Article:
What if your business closes due to hurricane damage and you have a loss of business income or had to incur extra expenses to continue operations? You may have a policy that provides coverage for such losses.


A careful review of your policy is necessary to understand your exact coverages. The lawyers at the Cedrick D. Forrest Law Firm can review your insurance policy and identify all coverages that apply to your hurricane damage.

Is it a Good Idea to Hire Public Adjusters for My Hurricane Damage?

Public adjusting is conducted by an independent insurance professional. A policyholder hires a public adjuster to help settle an insurance claim on his or her behalf. Licensed public adjusters can provide an estimate of your claimed property damage and compare it with the carrier’s estimate. Public adjusters work solely on behalf of insureds and charge a fee for their services.


However, public adjusters are limited in their ability to represent you. If a public adjuster and your insurance company cannot reach an agreement, legal action may be necessary. Public adjusters cannot file a lawsuit on your behalf but can later demand payment even if a lawyer is necessary to resolve your claim.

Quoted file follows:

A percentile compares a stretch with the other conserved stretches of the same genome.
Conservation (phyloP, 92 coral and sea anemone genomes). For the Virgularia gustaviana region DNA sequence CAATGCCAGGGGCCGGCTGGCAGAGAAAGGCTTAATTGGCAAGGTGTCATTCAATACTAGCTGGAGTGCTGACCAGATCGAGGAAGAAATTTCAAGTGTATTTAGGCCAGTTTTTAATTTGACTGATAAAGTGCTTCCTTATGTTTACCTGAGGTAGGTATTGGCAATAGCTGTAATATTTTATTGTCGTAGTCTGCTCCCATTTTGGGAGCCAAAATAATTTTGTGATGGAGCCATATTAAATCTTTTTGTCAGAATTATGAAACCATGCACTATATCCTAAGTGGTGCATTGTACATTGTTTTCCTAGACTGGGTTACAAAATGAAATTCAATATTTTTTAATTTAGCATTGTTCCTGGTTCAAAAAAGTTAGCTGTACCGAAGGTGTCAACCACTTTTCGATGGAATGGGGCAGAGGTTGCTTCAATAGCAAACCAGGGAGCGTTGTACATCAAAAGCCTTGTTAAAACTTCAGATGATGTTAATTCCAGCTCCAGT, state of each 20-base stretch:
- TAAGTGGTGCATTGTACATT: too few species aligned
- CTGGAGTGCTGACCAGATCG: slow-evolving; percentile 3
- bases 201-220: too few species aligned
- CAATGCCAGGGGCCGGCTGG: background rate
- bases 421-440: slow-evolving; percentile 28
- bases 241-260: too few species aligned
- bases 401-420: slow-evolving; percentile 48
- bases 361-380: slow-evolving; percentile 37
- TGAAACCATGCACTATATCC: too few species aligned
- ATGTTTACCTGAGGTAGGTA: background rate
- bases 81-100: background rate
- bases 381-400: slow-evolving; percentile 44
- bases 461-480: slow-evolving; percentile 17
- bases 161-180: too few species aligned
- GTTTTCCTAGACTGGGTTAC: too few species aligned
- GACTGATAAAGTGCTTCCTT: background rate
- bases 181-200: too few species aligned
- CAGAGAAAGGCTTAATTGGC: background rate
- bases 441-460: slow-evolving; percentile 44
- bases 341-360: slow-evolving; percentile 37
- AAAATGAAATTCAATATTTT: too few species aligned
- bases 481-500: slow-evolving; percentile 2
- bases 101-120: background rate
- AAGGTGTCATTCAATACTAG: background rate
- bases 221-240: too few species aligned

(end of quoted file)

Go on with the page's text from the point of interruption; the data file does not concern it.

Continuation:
Hurricane insurance lawyers can help you preserve evidence, get an accurate estimate of damages, and communicate with your insurer to resolve your claim.


Contact an experienced attorney if you need help filing a claim or if your existing hurricane damage claim has been delayed or denied.


The hurricane insurance lawyers at The Cedrick D. Forrest Law firm are experienced, willing, and ready to advocate on your behalf. We will fight to make sure that your rights are not jeopardized and that you are fully compensated for your damage.

Contact us today at 888-777-1204 for a free consultation with our hurricane insurance lawyers.

[1] https://www.nhc.noaa.gov/news/UpdatedCostliest.pdf

[2] https://www.iii.org/fact-statistic/facts-statistics-homeowners-and-renters-insurance

[3] https://www.nhc.noaa.gov/aboutsshws.php